The U.K. cannot use the Northern Irish border as a “test case” for its future customs relationship with the EU, the bloc’s chief Brexit negotiator Michel Barnier said Thursday.
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“What I see in the U.K.’s paper on Ireland and Northern Ireland worries me,” Barnier said at a news conference, where he unveiled the EU’s own position paper on Ireland-related Brexit matters. He said the British government was asking for EU law, its customs union and the rules of the single market to be suspended at the border.
“The U.K. wants to use Ireland as a kind of test case,” Barnier said, adding: “This will not happen.”
Barnier said the EU recognized the “unique situation and the specific circumstances of the Republic of Ireland” and that he considered it a “special responsibility” to address Ireland’s concerns in his negotiations with Britain.
In a statement in response to the paper, the Irish government said: “The paper clearly reflects the continuing close engagement between Ireland and the EU Task Force … Our priorities remain protecting the Good Friday Agreement and the peace process, including by avoiding a hard border, and maintaining the Common Travel Area.”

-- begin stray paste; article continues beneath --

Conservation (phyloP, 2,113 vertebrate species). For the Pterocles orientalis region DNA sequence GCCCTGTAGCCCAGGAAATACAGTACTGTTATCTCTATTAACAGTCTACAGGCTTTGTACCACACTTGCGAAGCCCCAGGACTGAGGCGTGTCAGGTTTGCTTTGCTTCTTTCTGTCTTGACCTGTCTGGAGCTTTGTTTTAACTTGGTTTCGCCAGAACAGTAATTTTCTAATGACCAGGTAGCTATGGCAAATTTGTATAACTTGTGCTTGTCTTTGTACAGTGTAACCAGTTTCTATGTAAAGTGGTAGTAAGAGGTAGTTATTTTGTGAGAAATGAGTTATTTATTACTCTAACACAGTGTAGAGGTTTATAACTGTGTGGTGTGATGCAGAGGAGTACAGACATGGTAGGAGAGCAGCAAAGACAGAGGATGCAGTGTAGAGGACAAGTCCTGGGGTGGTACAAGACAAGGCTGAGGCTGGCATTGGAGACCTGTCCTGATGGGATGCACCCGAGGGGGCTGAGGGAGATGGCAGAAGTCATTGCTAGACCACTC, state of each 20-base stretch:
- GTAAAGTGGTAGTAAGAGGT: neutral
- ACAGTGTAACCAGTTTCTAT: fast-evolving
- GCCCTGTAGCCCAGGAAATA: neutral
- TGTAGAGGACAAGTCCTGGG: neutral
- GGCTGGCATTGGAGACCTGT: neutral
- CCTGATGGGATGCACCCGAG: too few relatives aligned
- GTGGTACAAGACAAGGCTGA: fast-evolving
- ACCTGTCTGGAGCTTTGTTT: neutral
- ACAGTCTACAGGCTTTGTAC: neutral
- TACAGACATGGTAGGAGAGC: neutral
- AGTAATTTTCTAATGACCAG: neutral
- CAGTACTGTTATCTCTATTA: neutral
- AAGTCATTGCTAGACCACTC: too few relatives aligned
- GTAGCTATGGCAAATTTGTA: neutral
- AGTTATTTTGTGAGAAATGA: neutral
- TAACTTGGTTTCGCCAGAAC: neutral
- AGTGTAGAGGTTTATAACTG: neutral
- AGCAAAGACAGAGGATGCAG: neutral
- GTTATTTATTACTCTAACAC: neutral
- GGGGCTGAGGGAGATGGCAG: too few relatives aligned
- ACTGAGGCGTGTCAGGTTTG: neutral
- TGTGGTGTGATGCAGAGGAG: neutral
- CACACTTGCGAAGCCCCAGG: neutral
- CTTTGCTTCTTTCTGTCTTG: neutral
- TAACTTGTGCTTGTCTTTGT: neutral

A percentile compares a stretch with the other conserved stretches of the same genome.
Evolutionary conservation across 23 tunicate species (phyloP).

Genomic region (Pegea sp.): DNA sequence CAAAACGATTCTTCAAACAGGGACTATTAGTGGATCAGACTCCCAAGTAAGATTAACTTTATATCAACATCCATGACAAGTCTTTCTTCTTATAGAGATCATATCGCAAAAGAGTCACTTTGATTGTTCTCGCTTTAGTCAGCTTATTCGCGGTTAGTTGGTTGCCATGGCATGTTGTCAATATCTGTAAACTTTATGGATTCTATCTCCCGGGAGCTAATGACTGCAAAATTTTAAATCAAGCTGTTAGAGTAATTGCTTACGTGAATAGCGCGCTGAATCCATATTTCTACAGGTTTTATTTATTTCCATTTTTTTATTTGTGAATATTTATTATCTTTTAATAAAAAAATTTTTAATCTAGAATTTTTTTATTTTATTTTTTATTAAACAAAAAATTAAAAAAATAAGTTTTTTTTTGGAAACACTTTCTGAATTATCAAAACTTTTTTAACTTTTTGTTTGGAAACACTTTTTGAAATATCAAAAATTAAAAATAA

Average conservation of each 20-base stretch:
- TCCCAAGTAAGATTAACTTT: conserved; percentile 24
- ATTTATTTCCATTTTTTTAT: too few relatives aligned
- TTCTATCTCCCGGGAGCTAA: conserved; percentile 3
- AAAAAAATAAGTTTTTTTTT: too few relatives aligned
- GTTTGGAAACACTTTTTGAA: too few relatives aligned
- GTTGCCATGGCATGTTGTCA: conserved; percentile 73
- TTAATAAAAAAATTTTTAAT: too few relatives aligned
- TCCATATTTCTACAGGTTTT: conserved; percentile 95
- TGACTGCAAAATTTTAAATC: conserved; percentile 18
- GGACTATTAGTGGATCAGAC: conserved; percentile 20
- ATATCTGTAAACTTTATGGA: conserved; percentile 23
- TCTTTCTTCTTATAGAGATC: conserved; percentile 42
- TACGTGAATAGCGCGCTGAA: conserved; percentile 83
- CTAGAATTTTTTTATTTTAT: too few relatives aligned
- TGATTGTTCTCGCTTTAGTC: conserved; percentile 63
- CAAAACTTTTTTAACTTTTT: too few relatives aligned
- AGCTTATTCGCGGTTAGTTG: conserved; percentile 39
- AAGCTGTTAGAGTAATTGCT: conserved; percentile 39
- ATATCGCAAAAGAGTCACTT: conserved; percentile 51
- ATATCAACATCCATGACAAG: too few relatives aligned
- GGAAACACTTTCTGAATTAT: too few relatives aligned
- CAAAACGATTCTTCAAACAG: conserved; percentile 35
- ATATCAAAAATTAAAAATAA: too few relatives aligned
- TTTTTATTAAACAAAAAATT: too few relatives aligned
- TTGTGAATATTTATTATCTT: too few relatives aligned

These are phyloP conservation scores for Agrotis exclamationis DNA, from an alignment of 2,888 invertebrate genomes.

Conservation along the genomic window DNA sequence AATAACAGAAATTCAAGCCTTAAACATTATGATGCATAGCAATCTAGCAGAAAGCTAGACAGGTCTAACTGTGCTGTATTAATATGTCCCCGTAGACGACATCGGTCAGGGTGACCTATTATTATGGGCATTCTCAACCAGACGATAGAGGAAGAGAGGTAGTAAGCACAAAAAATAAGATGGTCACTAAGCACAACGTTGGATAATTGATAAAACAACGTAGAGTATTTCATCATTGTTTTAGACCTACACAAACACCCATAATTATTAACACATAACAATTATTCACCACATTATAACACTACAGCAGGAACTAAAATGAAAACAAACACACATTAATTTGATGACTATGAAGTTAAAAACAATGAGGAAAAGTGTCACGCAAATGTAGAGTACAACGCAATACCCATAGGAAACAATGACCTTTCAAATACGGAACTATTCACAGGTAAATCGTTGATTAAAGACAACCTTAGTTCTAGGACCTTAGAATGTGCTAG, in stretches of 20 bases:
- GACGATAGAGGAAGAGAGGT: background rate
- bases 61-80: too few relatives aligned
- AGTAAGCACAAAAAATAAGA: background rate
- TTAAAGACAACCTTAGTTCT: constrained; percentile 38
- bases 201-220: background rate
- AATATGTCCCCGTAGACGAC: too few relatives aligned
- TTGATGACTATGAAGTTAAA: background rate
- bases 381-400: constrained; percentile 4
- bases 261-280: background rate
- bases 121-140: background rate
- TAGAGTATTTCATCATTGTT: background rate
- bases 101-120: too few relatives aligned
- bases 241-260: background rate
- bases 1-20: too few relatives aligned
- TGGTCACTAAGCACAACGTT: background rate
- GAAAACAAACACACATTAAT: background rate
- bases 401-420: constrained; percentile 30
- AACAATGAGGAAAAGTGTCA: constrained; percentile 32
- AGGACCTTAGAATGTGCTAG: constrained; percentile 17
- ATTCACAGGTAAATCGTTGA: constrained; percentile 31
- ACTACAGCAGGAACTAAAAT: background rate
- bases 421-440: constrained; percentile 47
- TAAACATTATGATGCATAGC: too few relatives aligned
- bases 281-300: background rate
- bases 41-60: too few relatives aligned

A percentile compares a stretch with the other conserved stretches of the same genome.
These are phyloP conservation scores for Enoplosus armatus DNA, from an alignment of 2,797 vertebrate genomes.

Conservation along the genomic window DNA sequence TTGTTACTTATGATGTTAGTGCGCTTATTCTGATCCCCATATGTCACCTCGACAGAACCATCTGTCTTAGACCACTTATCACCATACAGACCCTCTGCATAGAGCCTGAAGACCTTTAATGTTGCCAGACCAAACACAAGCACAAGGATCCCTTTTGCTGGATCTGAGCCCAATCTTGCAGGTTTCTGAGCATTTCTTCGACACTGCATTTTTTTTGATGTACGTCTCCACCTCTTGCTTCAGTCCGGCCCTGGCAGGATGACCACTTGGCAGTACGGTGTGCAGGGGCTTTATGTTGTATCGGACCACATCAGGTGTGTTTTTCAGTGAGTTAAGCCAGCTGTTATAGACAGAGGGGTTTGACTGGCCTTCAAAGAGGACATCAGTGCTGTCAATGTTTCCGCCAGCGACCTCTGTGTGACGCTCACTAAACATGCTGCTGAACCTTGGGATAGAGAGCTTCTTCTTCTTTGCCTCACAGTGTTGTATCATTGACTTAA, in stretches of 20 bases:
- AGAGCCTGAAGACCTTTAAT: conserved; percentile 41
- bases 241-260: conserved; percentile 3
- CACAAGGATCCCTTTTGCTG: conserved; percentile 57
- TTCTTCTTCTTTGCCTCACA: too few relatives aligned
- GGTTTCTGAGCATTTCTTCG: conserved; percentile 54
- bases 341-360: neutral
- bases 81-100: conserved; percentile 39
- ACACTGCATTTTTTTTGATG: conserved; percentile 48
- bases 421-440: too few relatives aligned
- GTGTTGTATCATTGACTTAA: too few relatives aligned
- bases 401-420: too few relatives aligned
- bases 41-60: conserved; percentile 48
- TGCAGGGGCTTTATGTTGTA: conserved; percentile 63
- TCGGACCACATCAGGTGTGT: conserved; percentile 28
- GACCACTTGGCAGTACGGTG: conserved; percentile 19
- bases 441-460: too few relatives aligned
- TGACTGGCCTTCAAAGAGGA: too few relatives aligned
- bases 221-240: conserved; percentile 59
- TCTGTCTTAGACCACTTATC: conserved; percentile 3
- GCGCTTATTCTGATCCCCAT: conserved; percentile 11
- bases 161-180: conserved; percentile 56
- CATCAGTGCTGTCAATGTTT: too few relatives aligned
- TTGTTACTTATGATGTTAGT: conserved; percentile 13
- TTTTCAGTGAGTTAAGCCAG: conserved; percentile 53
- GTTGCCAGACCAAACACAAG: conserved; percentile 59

Barnier also said that the U.K. appeared to be “backtracking” on its position on financial commitments to the EU, which it had acknowledged in July. Referring to the third round of negotiations in Brussels, in which the U.K. presented a legal analysis of the EU’s position on the so-called Brexit bill, he said, “I’ve been very disappointed by the U.K. position as expressed last week because it appears to be backtracking.”
The European Commission released position papers today on public procurement, the Northern Irish border, customs-related matters, data protection and intellectual property rights (including geographic indications).